Cartels & Hurricanes

This episode´s characters:
Captain Mike-American penal system refugee (read: lawless) and 28-year-old captain of his parents´ freight boat. Carries at all times a Glock-9 and monstrous Jamaican blunt.
Neil-Floridian, 20, with a lazy eye and an easy laugh.
Kevin-Neil´s leader. This 19-year-old New Yorker is the brighter of the two and a tad less trusting.  
La Ceiba, Honduras. Man, La Ceiba totally sucked (and that is not a word I use lightly). So much so, we paid nearly $700 to get the hell out. We never actually planned to spend any time there, it just worked out that way. Here´s how it went down…
We meet Neil and his pal Kevin (no, not the same Kevin-thank God!) on the bus from Copan. At first I think we´ll be able to exploit their Spanish-speaking abilities to make our transfers a little smoother, but I soon realize that our Spanish is actually better than theirs. And now, we seem to be stuck with them.
When we arrive in La Ceiba, our stepping off point for a ferry to Utila in the Bay Islands, we find the ferries docked due to a severe tropical storm. Captain Mike convinces us to spend the night in La Ceiba and catch a ferry the next morning. Gun in hand, he chauffeurs us to what he claims is a decent hostel.

Neil, Kevin, Chris and I split a double-and-two-singles room at the New Amsterdam 2001, a hostel that is neither new nor European. For a whopping $3.75 apiece, and only after Kevin gets 10 minutes alone in the room to hide his and Neil´s money belts, we get to sleep on mattresses that should´ve been incinerated no less than a few decades prior to our tenancy on this planet.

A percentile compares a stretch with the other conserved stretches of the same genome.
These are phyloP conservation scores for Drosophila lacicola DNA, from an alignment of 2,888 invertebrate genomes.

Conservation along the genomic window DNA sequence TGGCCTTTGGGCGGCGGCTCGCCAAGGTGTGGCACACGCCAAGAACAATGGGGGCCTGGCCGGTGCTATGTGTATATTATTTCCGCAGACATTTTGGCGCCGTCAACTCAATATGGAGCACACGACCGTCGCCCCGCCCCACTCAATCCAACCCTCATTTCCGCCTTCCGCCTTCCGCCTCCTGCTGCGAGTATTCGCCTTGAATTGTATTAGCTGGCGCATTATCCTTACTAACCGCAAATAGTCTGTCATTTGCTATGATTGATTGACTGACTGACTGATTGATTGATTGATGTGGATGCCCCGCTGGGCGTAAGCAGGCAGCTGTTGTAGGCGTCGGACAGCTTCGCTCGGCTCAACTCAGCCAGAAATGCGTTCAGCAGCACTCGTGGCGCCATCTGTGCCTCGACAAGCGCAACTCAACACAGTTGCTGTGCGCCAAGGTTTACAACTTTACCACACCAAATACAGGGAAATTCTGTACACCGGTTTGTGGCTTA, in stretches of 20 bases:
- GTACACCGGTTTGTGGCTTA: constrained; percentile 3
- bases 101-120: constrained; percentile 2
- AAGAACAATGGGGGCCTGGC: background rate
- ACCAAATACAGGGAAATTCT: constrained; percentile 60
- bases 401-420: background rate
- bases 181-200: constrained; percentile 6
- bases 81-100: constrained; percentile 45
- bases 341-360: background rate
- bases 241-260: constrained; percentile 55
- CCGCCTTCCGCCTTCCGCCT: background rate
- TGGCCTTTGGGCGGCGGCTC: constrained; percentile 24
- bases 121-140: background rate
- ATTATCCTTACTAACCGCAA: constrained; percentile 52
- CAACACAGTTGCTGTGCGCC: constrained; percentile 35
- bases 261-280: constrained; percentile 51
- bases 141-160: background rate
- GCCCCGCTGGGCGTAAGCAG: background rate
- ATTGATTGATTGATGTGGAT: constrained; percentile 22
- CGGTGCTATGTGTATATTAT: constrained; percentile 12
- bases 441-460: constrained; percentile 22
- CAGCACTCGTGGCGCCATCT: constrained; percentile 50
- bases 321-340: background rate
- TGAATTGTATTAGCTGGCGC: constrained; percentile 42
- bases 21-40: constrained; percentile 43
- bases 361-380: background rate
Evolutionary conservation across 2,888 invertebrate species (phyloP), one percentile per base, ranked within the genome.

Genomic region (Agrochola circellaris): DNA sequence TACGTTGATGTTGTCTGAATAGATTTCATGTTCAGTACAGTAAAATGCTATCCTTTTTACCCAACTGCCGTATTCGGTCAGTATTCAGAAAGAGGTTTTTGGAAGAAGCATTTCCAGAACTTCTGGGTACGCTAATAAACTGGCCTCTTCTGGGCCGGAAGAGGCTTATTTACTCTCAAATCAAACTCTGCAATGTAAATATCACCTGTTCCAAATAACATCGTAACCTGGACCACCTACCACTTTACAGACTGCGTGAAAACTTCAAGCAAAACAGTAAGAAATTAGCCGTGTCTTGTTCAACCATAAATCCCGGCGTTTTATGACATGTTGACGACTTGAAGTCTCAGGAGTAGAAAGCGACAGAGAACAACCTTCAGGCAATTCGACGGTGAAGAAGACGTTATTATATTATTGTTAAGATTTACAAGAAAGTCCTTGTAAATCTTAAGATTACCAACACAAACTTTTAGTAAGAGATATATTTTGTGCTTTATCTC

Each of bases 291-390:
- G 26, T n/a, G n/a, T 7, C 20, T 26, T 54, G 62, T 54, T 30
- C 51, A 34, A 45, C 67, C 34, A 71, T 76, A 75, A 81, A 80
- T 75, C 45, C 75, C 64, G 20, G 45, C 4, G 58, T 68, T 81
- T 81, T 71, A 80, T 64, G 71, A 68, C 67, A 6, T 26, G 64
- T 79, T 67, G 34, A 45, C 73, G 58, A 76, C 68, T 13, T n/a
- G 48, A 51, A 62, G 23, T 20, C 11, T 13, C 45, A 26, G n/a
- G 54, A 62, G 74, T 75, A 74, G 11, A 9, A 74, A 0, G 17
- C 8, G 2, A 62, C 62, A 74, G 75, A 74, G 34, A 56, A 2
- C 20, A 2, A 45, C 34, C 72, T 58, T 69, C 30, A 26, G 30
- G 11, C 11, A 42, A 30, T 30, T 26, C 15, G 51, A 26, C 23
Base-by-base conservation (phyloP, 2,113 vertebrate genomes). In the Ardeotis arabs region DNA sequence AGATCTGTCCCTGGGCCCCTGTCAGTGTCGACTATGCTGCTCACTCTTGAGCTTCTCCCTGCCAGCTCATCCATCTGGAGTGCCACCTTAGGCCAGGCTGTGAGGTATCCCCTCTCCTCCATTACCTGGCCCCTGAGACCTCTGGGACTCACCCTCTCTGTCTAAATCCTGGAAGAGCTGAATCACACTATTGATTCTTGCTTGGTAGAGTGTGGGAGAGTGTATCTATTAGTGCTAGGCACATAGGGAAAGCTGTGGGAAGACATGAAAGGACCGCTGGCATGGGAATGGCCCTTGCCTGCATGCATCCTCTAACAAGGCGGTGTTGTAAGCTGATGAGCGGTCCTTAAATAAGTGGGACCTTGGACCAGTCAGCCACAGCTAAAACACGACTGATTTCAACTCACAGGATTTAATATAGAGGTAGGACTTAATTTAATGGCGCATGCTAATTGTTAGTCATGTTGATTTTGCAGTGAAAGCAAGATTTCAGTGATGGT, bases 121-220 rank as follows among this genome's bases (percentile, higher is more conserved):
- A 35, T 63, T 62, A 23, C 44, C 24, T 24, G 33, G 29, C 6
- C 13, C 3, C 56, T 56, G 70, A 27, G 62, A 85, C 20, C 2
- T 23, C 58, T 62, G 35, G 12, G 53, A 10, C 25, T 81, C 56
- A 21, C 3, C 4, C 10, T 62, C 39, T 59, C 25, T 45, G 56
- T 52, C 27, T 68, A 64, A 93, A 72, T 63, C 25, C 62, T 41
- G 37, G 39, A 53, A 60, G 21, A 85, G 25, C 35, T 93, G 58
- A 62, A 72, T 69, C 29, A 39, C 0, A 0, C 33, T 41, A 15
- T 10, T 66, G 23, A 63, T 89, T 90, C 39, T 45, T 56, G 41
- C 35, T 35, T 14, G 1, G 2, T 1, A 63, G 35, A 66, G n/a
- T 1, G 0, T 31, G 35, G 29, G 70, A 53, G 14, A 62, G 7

The next morning, I step outside to brush my teeth (because that´s where the communal sink is located, not because I´m some sort of oral exhibitionist) and am caught in a squall. I tell the boys that it doesn´t look like we´ll catch a ferry today, either, what with the waves (visible across the street) breaking above my height. Even the taxicab driver laughs when we suggest going to the dock to wait out a ship.
Leaving Kevin and Neil behind, Chris and I get soaked to the bone trying to find a way out of town. After being harassed on the street by a bug-eyed man with no shirt and paying roughly $30 in taxi fare between the airport where all flights are grounded and the two bus stations where all buses are stopped and back to the airport again, we manage to get a break: the clouds part for about 45 minutes, all of which we spend waiting for an old, rundown, malfunctioning ticket printer to concede and print our boarding passes.

As we sprint across the quickly flooding tarmac to board the tiny plane, the heavens open up once again. Luckily, this plane gets out with us aboard. From the sky, we can see rivers flowing over the only highway out of La Ceiba and slums flooding down below. I can honestly say we´ve never been more relieved in our lives to leave a place and, in our opinions, these tickets are worth every penny.

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